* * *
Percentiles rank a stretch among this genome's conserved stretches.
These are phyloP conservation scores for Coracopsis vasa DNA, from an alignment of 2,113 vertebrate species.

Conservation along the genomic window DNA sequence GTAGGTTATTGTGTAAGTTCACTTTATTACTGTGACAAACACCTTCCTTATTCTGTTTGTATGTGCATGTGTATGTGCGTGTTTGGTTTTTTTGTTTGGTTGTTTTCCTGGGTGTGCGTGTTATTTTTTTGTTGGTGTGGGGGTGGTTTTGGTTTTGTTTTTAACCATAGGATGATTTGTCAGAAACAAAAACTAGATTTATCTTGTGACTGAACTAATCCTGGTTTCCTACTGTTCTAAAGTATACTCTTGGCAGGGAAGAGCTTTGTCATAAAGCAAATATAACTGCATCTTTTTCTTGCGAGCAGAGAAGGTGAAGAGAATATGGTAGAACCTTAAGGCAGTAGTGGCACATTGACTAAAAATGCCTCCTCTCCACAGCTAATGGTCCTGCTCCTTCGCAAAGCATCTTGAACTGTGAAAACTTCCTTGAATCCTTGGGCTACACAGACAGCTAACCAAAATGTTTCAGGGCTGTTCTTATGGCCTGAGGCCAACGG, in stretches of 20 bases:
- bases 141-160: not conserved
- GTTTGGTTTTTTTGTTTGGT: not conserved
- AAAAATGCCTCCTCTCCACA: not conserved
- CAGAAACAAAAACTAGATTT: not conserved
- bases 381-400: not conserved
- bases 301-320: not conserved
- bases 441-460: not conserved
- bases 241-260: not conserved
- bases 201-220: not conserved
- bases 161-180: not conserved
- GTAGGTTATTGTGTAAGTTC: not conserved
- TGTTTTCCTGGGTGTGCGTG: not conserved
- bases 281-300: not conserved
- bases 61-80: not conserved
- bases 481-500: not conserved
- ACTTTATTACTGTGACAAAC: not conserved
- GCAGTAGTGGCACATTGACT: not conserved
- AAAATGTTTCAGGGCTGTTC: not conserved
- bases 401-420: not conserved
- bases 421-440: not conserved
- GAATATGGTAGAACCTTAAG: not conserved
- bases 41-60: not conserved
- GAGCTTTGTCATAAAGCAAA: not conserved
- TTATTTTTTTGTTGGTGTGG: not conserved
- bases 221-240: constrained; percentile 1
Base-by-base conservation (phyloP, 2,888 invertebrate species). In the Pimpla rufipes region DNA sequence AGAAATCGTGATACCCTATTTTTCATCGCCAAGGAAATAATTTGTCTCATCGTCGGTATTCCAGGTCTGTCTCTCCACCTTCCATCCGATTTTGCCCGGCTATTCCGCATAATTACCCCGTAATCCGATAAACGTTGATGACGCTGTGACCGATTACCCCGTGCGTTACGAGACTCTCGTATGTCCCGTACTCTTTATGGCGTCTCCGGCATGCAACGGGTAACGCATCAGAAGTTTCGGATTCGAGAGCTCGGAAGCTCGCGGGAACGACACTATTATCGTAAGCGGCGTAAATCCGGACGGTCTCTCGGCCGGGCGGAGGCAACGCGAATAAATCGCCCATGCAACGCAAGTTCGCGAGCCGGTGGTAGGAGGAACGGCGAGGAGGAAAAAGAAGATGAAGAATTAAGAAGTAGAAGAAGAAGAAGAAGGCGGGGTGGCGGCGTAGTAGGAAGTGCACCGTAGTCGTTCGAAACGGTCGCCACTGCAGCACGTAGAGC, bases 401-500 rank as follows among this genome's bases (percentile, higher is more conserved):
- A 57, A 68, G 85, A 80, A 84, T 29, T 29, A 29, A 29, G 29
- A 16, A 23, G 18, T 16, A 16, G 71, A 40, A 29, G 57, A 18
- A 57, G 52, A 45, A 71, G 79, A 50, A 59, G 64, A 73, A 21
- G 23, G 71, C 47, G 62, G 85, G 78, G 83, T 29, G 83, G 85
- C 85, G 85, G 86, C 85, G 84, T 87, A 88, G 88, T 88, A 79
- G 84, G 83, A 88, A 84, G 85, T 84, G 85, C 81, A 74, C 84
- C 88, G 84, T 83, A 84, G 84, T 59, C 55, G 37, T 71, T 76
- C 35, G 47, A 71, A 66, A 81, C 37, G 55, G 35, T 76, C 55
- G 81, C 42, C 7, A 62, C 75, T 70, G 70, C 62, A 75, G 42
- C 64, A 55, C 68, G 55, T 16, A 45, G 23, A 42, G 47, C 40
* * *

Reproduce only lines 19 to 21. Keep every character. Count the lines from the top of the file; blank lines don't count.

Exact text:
- ACTTTATTACTGTGACAAAC: not conserved
- GCAGTAGTGGCACATTGACT: not conserved
- AAAATGTTTCAGGGCTGTTC: not conserved